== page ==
The thing about programmers being male? Well, statistically speaking on the whole it’s right.
The gender imbalance in tech is a problem and it’s no secret – today, just 18% of computer science grads are women.
This wasn’t always the case. In 1984 that number was 37% (more than double). Even before the 1980s, various brilliant women pioneered computer programming as we know it now. It’s just that many lack the profile of, say, Steve Jobs or Bill Gates.
So to redress the balance and give credit where it’s due – and to mark International Women’s Day – we celebrate the work of five fantastic female coders. Some you might know, others you might not, and there’s at least one who’s certain to surprise.
Ada Lovelace (1815-1852)
The First Computer Programmer
Ada Lovelace was Lord Byron’s first child. That’s Lord Byron the notorious British Romantic poet who personified aristocratic excess, and was considered ‘mad, bad and dangerous to know’. Ada’s mother, Lady Wentworth, was so keen that Ada avoid nurturing any ‘dangerous poetical tendencies’, that Ada was tutored almost exclusively in mathematics.
Ironically, though, Ada would find poetry in numbers. At 17 years old, Ada translated an article written about the so-called analytical machine – an early mechanical computer designed by her friend and mentor, the mathematician Charles Babbage. Along with translating the article from French to English, she added copious notes and annotations of her own about the machine and how it would work.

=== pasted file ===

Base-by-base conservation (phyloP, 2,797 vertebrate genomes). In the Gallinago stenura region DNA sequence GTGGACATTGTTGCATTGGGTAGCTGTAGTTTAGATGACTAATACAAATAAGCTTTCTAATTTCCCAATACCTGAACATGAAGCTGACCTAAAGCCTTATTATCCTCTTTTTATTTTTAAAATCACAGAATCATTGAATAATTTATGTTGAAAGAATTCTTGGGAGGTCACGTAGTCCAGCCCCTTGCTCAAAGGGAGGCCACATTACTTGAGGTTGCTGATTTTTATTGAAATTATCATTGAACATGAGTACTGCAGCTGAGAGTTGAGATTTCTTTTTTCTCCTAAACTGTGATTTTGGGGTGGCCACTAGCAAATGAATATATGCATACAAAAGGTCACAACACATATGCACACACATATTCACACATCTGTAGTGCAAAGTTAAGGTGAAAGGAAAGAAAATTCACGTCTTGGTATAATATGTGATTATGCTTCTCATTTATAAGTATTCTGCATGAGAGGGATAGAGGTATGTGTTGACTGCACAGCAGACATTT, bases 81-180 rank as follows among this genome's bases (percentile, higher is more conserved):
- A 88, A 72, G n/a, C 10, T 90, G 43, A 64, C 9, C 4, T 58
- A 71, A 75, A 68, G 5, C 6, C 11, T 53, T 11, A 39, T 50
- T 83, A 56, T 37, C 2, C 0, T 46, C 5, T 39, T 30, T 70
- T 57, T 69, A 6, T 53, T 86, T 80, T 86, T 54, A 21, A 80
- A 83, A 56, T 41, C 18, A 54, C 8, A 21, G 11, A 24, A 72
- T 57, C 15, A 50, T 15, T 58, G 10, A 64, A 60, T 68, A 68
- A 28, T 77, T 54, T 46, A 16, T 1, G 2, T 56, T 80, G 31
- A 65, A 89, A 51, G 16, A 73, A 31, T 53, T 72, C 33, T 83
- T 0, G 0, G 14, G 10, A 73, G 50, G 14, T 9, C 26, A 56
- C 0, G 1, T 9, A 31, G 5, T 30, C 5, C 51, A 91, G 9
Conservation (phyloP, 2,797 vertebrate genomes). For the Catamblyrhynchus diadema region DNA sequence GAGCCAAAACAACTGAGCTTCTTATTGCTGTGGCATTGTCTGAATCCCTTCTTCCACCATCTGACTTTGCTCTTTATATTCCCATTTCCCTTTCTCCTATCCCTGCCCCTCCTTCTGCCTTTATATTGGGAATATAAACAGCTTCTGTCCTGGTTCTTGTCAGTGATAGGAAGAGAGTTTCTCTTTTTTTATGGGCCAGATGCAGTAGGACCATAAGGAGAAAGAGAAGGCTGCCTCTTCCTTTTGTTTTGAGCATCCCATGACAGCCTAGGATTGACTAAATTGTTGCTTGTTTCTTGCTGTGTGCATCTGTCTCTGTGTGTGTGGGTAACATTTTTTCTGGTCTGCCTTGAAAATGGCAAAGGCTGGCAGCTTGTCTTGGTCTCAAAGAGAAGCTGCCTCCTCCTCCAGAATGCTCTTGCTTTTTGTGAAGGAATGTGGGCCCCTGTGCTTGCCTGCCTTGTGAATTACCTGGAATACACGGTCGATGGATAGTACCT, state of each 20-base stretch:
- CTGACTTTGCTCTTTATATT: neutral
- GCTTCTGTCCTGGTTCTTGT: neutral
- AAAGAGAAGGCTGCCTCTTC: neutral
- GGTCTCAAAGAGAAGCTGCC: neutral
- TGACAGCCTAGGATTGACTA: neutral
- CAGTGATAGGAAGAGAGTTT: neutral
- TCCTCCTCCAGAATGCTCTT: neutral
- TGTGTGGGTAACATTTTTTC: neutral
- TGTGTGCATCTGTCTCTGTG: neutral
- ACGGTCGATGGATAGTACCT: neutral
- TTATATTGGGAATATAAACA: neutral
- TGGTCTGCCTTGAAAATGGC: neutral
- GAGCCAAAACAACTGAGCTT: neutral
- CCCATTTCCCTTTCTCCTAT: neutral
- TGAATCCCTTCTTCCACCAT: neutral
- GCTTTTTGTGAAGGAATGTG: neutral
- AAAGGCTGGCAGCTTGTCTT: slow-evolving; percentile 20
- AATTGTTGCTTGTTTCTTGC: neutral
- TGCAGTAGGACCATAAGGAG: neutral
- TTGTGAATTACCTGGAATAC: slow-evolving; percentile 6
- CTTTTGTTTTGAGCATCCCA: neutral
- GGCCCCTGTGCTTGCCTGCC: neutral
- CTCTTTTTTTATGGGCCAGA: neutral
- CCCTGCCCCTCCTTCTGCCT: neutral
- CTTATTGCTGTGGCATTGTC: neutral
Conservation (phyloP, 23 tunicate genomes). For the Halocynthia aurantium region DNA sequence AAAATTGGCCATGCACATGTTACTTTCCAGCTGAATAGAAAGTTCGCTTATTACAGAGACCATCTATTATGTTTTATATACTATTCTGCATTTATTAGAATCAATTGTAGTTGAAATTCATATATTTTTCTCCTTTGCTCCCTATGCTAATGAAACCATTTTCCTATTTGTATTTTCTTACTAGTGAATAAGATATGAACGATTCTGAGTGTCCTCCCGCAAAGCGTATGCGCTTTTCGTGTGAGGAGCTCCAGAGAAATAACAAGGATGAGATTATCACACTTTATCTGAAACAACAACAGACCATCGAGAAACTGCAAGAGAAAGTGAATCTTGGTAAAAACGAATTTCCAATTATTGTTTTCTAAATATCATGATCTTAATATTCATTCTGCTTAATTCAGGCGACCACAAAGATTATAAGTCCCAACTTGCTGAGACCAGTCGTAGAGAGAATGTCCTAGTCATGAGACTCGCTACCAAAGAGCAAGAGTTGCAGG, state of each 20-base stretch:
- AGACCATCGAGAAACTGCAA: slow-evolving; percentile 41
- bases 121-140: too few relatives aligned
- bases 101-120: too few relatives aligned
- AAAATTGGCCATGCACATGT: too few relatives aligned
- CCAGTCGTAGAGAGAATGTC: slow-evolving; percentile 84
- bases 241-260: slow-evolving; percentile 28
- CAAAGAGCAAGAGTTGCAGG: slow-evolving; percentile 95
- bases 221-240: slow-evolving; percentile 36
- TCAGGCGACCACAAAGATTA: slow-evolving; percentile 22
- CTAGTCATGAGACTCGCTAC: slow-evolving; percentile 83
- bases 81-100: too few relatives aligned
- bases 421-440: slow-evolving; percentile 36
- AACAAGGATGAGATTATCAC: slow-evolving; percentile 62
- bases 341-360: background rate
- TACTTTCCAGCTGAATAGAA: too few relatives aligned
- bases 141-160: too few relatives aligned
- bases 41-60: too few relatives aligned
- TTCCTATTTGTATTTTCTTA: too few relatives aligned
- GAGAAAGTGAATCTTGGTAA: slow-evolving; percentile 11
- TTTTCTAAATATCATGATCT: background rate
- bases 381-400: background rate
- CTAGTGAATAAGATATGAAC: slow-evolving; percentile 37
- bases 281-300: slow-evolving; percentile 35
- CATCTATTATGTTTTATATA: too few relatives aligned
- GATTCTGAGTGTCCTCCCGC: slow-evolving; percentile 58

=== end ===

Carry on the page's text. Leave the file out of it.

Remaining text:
Today, these notes are thought of as the first ever algorithm, making Ada the world’s first ever computer programmer. Inspired to read more? Check out our article on the life and work of this true pioneer.
Jean Jennings Bartik (1924-2011)
In her obituary, the New York Times called Jean Bartik ‘one of the first computer programmers and a pioneering forerunner in a technology that came to be known as software.’
Jean was one of the last surviving of a group of six female mathematicians who programmed the Eniac, or Electronic Numerical Integrator and Computer, the first all-electronic digital computer. Built by the Allies during World War II to calculate the firing trajectories for artillery shells, it could calculate in 30 seconds a trajectory that took a human 20 hours (an increase in speed of nearly 24,000 per cent). Although it wasn’t finished until after the war in 1946, today it’s considered a milestone in modern computing.
According to Jean, the men who were building the machine itself (that’s to say, the machine hardware), considered the actual programming of the machine unimportant. Astonishingly, when the finished Eniac was unveiled to the public, Jean and her fellow female coders were considered unimportant too, and weren’t even introduced at the event.
The oversight, has been readdressed to some extent in recent years, with Jean receiving professional recognition for work. Before the 50th anniversary of the Eniac, the Wall Street Journal ran a story titled: ‘History of Software Begins With Brainy Women’s Work’. As a result, said Jean in 2009, ‘all hell broke loose – everyone was interested in the Eniac women!’
Grace Hopper (1906-1992)
The Queen of Software